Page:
His party was trying to re-elect him as President. Then there was a break in. A secret informant. Lies. The power of the press. A landmark resignation.

A work of fine fiction? No. Welcome to the United States of America, circa 1972-74, when the Committee to Re-elect the President orchestrated the break in of the Democratic National Committee office and kicked off the Watergate scandal. Two Washington Post reporters broke the news to an incredulous country still healing over its involvement in the Vietnam war. President Richard M. Nixon declared that he wasn’t at fault, yet he resigned and withdrew from public life for a couple years. It took a British talk show host (and a checkbook) to put him in front of the TV cameras again to clear the air. Or did he?

This is the story behind Frost/Nixon, presented by the Irish Classical Theatre Company on stage at The Andrews Theatre March 1 to 24.

It’s a production that was a couple years in the making. “I proposed this to ICTC two years ago,” says director Brian Cavanagh. “It’s very relevant to the world we live in today.”

The story is based on the series of interviews that David Frost did with former U.S. President Richard Nixon three years after President Nixon resigned and – not ironically – in advance of the release of Nixon’s autobiography. Playwright Peter Morgan did significant research on these four  interviews that were aired in syndication on TV and also on radio, and while he took some liberties to condense four hours of programming into a two-hour play, Cavanagh says “This history behind the news of it is still there. It’s a play, it’s not a documentary, and the author is making a statement.”

Authenticity is important. Cavanagh says, “A good portion of the audience will have lived through these years, including the actor playing Nixon. There’s a whole new audience that doesn’t know a lot about Nixon or Watergate, but what is happening in our country now is a mirror.”

The need for authenticity transcends the script, too: “It’s all the in the casting, “ Cavanagh says. “Nixon – we know his face immediately. I felt I needed to find someone who could portray Nixon and give him his due. And Frost has a quirky accent.”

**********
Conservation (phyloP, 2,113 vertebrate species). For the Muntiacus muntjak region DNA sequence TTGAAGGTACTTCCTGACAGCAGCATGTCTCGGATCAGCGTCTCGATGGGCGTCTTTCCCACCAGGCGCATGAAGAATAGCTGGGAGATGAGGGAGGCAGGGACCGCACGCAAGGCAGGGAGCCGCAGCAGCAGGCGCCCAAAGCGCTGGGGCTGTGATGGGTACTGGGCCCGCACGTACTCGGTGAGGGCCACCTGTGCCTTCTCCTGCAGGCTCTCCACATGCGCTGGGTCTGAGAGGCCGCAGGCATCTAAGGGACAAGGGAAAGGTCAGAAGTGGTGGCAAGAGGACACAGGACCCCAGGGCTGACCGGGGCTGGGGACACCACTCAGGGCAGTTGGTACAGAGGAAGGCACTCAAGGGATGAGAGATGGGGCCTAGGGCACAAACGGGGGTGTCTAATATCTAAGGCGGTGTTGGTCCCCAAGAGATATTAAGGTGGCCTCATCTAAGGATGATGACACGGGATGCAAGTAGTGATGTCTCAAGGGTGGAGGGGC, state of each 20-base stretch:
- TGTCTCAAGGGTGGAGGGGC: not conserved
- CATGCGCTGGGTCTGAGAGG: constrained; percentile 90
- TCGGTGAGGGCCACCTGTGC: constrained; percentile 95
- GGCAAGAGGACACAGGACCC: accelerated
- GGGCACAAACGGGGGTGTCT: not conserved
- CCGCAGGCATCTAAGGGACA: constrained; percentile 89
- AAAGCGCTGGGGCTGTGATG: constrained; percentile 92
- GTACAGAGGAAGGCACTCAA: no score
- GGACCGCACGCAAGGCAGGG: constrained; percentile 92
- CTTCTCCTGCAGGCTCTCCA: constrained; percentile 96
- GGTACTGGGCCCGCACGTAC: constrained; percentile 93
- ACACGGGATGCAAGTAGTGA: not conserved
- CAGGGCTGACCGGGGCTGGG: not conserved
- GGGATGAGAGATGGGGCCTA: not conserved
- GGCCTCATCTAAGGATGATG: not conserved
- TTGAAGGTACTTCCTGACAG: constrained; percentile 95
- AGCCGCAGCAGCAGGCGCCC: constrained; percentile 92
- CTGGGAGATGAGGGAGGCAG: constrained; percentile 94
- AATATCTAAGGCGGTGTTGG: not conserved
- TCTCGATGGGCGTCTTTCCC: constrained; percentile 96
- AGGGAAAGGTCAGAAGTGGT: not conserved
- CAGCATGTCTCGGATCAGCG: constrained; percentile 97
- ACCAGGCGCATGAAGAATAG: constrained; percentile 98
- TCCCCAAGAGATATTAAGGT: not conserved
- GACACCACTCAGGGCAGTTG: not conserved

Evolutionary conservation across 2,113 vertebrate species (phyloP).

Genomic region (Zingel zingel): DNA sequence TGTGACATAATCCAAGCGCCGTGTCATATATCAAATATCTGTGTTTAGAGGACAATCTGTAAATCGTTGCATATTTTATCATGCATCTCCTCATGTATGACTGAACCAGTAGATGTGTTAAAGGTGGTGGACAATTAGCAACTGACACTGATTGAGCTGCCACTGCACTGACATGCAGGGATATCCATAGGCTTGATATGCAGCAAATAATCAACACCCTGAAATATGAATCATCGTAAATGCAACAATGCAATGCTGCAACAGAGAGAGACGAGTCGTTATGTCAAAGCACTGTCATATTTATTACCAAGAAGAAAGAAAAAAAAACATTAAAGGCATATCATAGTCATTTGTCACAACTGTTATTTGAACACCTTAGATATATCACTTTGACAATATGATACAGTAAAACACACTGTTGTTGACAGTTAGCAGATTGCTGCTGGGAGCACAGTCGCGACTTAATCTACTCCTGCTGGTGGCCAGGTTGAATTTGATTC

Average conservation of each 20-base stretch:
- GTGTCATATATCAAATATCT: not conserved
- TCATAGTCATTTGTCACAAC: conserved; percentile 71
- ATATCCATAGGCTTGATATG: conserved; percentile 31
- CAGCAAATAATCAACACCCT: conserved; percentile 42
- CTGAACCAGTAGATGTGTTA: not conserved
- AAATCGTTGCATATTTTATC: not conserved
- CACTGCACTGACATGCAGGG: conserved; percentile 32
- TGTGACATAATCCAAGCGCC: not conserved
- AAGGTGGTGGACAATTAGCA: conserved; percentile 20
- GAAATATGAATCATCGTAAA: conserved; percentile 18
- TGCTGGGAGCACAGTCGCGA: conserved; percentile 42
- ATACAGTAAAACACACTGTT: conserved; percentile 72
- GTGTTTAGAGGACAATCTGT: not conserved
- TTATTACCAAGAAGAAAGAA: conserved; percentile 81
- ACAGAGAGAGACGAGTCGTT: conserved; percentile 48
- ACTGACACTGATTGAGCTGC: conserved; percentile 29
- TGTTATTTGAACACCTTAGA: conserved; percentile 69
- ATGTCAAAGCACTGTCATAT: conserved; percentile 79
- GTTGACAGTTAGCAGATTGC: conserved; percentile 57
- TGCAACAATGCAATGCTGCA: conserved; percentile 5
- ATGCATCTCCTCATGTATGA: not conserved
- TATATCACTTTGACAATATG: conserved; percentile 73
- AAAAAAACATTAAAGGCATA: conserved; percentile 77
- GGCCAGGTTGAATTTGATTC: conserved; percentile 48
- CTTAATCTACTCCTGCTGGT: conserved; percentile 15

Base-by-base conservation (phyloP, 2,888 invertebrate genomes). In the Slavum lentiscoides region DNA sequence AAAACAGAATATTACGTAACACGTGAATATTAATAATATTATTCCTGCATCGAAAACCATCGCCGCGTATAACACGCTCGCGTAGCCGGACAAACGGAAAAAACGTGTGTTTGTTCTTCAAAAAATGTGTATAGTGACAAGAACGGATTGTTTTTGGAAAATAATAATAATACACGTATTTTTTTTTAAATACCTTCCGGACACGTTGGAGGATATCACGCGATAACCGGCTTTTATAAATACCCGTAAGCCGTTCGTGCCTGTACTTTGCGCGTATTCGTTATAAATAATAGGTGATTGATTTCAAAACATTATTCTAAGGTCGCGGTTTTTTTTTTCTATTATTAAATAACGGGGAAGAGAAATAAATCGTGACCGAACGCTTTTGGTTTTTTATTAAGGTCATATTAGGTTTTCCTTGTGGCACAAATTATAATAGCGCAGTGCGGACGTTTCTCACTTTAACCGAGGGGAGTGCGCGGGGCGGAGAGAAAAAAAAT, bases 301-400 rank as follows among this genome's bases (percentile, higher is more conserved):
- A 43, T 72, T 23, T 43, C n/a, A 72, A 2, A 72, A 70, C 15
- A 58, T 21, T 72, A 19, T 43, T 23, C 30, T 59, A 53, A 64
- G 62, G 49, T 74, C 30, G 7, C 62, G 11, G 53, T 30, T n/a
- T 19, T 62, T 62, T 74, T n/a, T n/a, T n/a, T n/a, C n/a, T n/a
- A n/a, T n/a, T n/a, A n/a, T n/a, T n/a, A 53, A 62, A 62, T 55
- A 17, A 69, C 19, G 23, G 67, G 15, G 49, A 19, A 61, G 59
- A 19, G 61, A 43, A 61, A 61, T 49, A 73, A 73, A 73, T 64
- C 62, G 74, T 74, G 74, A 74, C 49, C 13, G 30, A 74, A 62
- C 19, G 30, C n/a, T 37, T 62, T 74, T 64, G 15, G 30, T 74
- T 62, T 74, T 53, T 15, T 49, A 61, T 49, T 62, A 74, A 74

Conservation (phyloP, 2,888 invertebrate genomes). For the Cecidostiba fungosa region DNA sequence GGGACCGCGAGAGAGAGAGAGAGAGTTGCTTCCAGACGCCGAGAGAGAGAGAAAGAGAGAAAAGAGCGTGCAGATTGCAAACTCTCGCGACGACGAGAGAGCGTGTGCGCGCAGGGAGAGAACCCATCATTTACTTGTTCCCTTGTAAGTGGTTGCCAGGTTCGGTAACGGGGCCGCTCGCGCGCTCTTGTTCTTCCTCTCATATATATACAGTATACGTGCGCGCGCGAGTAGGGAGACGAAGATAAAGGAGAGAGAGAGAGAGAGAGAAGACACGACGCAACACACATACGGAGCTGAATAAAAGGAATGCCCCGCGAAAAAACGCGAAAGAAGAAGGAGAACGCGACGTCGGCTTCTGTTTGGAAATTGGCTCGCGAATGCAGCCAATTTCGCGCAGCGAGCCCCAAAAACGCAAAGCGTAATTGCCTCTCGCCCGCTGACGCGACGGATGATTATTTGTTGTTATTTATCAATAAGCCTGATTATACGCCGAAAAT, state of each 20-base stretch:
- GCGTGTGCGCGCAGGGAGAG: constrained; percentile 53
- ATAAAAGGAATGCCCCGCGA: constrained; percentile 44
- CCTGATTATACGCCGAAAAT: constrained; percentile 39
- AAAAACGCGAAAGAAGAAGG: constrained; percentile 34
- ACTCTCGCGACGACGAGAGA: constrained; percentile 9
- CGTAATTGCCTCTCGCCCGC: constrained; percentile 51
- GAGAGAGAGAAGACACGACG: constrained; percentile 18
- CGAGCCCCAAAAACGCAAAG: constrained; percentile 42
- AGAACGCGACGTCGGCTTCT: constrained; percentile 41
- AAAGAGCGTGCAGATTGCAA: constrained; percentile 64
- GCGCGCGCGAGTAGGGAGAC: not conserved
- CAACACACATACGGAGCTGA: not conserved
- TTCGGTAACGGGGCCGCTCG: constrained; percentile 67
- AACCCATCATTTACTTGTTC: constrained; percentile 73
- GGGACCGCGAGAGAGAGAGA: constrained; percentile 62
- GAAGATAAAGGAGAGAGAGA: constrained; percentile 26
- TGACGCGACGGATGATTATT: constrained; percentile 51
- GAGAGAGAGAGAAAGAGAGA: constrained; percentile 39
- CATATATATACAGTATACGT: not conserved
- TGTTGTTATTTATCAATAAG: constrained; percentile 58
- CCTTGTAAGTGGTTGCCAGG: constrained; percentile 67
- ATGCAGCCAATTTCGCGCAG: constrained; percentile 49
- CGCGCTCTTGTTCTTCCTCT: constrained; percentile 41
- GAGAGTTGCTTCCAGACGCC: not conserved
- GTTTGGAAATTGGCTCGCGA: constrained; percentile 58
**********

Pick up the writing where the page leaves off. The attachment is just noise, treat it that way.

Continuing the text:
To fill these important roles, Cavanagh cast Jack Hunter as Nixon and Adriano Gatto as Frost. “They are both excited to play these roles. They have the talent, looks, and attitude.” Cavanagh and his cast watched the actual interviews so – particularly – the leads could see the posture and gestures of the men they’re portraying. He also made plenty of reading recommendations about the final days of Nixon’s presidency and the Watergate scandal in general. Re-reading history and seeing the men in the interview element are fine points that will help the leads get closer to their portrayals. “We’ve been sharing a lot of information about these men, Cavanagh says.

Frost hired a team of experts to help him prepare to interview a fallen American president. Similarly, Cavanagh cast a stellar supporting cast. In the role of Lord John Birt, the BBC manager and the producer of actual interviews, Cavanagh cast David Lundy. Birt is not well-known to the American public, but he was a high-profile British broadcaster who had a background in engineering. Lundy will bring the methodical, organized temperament of an engineer to his portrayal. He says these subtle nuances are important when portraying a historical figure. Lundy says, “The folks who see the play won’t say ‘hey I bet that guy is an engineer!’, but they will see something different from what another actor who pays no attention to that does.”

Peter Palmisano was cast as Nixon’s former chief of staff Jack Brennon who, with others on Team Nixon, saw the interview as an opportunity to rebuild his statesman image with the American public. Palmisano was drawn to the role because he remembers this era in American political history so well.  Part of his preparation will include learning more about Brennon’s appearance and patterns of speech. While he’s careful not to impersonate the man, this baseline knowledge helps ground his performance. “I find it an important challenge to portray these real people as just that: real.” The audience takeaway, though, is in the script. He says, “For me the creativity in this ‘art’ comes from the creation of a character from the words in the script. You take what the playwright gives you and goes from there. In a well written play, everything you need is in the words.”

Rounding out the cast are Adam Yellen as Jim Reston, Frost’s Watergate advisor, Matt Witten as news producer Bob Zelnick, Renee Landrigan as British socialite Caroline Cushing, Ray Voucher as publicist Swifty Lazar, and Jamie O’Neill as the technician.

Frost/Nixon runs from March 1-24. Visit www.irishclassical.com for tickets and details.